Within the past few decades, climatologists have discovered that urban development significantly alters climate. In part, this is because heat islands exist around urban areas as large numbers of homes use heaters in winter. The heat escaping from homes warms the surrounding air. The more homes there are, the greater the effect on temperature.
In summer, expansive tracts of concrete and a corresponding reduction in vegetation result in hotter days and warmer nights.
In the San Joaquin Valley, the increase in temperature in winter has resulted in drier winters as fog forms less frequently. The warmer temperature results in greater evaporation and a drier climate. In summer, hotter temperatures in the cities have a similar effect in drying out the region.
Urban residents are presently being urged to pull out their lawns and replace them with rock and other landscape that does not require the use of water. Doing so will speed up desertification and the water savings will be less than people think. One study has shown that even Los Angeles, with its huge population, will save less than most people think by lawn removal (See “Lose the Lawn” here; scroll down for the article).
As people pull out their lawns, water run-off from storms will increase. Less water will soak into the ground. The climate will grow warmer and drier as less vegetation will exist to help moderate the temperatures.
A better idea would be to keep the lawns. The grass will grow back when the rains return. Lawn maintenance is greater with a lawn, but the effort is worth it.
Farming Affects Climate
Farming practices in the Southern San Joaquin Valley have been blamed by some climatologists for the desertification of that part of the valley. Lakes, ponds and rivers were all drained so that the land could be farmed.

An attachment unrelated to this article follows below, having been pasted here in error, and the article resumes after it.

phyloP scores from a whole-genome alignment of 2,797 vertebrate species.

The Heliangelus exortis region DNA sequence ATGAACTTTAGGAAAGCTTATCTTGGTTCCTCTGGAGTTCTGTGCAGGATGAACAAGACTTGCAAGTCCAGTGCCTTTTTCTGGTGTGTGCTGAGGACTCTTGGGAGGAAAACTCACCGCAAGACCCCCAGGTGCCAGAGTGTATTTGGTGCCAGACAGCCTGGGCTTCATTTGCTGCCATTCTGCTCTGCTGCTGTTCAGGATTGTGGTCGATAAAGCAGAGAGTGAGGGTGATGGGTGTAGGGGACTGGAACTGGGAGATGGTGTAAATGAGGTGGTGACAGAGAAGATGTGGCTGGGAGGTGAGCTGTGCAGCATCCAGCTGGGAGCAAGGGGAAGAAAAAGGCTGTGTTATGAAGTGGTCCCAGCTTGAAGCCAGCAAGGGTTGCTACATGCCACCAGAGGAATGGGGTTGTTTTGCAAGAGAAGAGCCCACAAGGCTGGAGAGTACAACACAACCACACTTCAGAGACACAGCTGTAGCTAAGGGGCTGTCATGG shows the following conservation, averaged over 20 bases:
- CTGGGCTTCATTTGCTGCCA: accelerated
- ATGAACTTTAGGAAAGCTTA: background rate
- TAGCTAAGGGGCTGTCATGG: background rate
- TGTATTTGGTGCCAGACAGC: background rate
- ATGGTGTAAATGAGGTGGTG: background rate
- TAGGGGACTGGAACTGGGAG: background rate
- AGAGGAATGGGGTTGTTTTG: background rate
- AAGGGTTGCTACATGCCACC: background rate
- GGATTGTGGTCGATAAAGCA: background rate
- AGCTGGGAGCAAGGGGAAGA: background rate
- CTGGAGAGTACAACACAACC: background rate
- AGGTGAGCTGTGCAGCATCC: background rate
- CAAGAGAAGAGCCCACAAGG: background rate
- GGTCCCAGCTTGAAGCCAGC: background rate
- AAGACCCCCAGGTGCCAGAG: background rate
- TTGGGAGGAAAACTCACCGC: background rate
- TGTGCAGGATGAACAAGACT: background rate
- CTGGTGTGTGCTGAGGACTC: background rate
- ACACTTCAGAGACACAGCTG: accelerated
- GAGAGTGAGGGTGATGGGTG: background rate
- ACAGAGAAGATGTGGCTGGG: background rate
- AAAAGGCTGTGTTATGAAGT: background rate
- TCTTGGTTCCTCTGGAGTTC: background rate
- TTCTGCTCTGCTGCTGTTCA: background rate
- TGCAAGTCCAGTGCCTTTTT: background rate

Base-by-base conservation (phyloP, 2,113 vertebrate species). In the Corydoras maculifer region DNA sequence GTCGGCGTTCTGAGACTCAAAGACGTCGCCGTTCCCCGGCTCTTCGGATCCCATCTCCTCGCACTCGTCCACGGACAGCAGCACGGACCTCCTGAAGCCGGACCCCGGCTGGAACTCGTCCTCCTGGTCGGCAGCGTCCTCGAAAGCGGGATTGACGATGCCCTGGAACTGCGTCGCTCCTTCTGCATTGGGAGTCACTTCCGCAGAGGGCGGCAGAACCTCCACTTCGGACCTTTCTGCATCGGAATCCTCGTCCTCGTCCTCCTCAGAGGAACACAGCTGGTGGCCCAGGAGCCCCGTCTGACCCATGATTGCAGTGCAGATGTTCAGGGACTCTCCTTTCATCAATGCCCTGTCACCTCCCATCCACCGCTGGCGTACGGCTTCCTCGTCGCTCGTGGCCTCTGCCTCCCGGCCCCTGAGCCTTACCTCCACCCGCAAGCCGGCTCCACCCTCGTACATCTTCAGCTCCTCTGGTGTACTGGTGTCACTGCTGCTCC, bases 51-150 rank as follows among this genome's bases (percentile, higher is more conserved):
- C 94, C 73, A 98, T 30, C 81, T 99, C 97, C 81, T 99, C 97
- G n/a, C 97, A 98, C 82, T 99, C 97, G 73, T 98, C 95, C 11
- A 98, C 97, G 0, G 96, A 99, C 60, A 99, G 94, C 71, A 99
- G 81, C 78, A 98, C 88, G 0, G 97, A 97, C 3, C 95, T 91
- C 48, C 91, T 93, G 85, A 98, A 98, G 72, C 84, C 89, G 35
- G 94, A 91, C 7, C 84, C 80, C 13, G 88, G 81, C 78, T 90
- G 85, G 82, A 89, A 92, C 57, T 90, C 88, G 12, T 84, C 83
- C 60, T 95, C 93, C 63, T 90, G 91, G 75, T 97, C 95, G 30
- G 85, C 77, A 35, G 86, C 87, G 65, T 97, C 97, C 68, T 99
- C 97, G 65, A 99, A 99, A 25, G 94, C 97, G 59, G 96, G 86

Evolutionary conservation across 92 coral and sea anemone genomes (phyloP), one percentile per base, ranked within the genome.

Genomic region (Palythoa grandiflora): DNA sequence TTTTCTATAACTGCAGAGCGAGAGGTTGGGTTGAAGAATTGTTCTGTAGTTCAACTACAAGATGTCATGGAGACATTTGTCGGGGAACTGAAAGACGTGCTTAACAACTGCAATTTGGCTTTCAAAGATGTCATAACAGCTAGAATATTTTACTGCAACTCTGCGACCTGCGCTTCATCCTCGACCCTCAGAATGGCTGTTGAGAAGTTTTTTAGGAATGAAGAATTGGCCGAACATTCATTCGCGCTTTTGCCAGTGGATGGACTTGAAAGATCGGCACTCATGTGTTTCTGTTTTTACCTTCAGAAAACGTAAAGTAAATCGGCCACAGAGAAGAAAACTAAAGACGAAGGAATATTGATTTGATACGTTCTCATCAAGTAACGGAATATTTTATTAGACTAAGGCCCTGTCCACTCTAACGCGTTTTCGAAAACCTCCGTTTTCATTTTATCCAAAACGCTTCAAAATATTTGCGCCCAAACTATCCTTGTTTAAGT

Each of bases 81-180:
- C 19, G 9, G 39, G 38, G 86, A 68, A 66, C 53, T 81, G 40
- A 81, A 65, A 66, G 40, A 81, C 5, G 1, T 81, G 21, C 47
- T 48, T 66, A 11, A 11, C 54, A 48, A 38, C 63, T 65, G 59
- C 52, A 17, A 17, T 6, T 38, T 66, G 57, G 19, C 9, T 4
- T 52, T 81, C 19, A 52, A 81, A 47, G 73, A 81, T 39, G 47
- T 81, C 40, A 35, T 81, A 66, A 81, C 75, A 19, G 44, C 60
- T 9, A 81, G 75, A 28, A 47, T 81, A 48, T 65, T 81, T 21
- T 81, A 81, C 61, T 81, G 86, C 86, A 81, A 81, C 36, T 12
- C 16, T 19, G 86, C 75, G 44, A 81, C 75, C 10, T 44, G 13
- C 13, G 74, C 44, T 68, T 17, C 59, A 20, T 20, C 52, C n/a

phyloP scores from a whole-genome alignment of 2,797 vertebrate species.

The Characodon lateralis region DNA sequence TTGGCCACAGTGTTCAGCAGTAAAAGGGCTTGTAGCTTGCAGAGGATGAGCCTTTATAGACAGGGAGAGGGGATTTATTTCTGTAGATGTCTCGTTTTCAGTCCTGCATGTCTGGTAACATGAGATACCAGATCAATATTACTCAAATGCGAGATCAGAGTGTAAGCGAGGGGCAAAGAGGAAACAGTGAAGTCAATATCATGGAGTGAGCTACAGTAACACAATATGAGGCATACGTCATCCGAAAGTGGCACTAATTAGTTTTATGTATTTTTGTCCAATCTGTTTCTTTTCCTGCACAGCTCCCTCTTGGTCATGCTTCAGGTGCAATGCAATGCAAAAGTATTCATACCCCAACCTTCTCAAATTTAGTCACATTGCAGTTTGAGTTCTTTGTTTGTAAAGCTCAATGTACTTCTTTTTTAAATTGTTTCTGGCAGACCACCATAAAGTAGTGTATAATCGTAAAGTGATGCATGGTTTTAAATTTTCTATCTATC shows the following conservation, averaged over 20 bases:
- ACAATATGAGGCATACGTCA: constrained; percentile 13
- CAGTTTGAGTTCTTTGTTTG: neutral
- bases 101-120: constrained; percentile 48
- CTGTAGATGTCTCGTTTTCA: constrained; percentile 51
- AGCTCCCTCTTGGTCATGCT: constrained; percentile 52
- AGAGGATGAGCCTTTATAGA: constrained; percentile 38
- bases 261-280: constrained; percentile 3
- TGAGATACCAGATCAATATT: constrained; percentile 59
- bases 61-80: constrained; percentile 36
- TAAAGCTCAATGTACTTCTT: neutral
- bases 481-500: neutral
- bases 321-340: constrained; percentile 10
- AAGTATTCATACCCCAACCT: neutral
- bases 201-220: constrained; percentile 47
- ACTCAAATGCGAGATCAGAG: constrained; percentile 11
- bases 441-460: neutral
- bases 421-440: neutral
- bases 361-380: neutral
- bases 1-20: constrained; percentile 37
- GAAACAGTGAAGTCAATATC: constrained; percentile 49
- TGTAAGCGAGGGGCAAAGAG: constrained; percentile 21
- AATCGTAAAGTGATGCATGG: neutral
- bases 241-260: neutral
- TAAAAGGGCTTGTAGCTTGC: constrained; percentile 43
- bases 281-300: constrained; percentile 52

Bodies of water create their own microclimate. As an example, land downwind of Lake Erie annually receives much more snow than land on other sides of the lake. The phenomenon is called “lake effect” weather. Bodies of water also cool the air when the water evaporates.
When the bodies of water in the southern San Joaquin Valley were drained, warming and drying increased because of the reduction of the lake effect.
Irrigation practices also increased the amount of runoff into rivers and streams, gradually drying out the land. Over time, the combination of farming and the gradual change of climate to warmer and drier have made the already arid southern San Joaquin Valley even drier. The only mitigating factor is irrigation.
The desert may be spreading north to Stanislaus County. As the climate gets warmer, the County seems to get drier. As water becomes scarcer, farmers are turning to crops requiring less water. As less water is used, the land becomes drier. As the land becomes drier, the climate becomes drier due to a reduction in evaporation.
Given the fact that desertification in Stanislaus County appears to be ongoing, one would hope that scientists would find a way to stop it. Unfortunately, many things we do in the name of economic development seem to make the problem worse. Therefore, anything scientists eventually propose may be unpopular and ignored.
The best solutions are rather obvious, but are they going to happen?
First, climate may change to a wetter regime. Nature may do the job. This is the simplest and easiest solution. However, man has not figured out how to control nature, so this solution will probably occur at random. This is most likely to occur if we enter another ice age.
Second, we can import water. Rather than allow the area to become a desert, we can pipe in enough water from areas that have a surplus to stop further desertification. This would be an expensive alternative, but probably can be done.
Third, we can recycle water. Recycling helps retain water within local ecosystems.
Finally, we can make water. The water would come from desalinization plants along the coast and could be shipped inland as needed. Better yet, allow us to keep all locally occurring water, including water from the mountains, and have coastal communities make the water they need.
As long as the rain does not fall, the last three ideas are the best bet for stopping desertification of Stanislaus County. The other alternative is to do nothing and live on less water. While this is feasible, less water does not lead to a better life.
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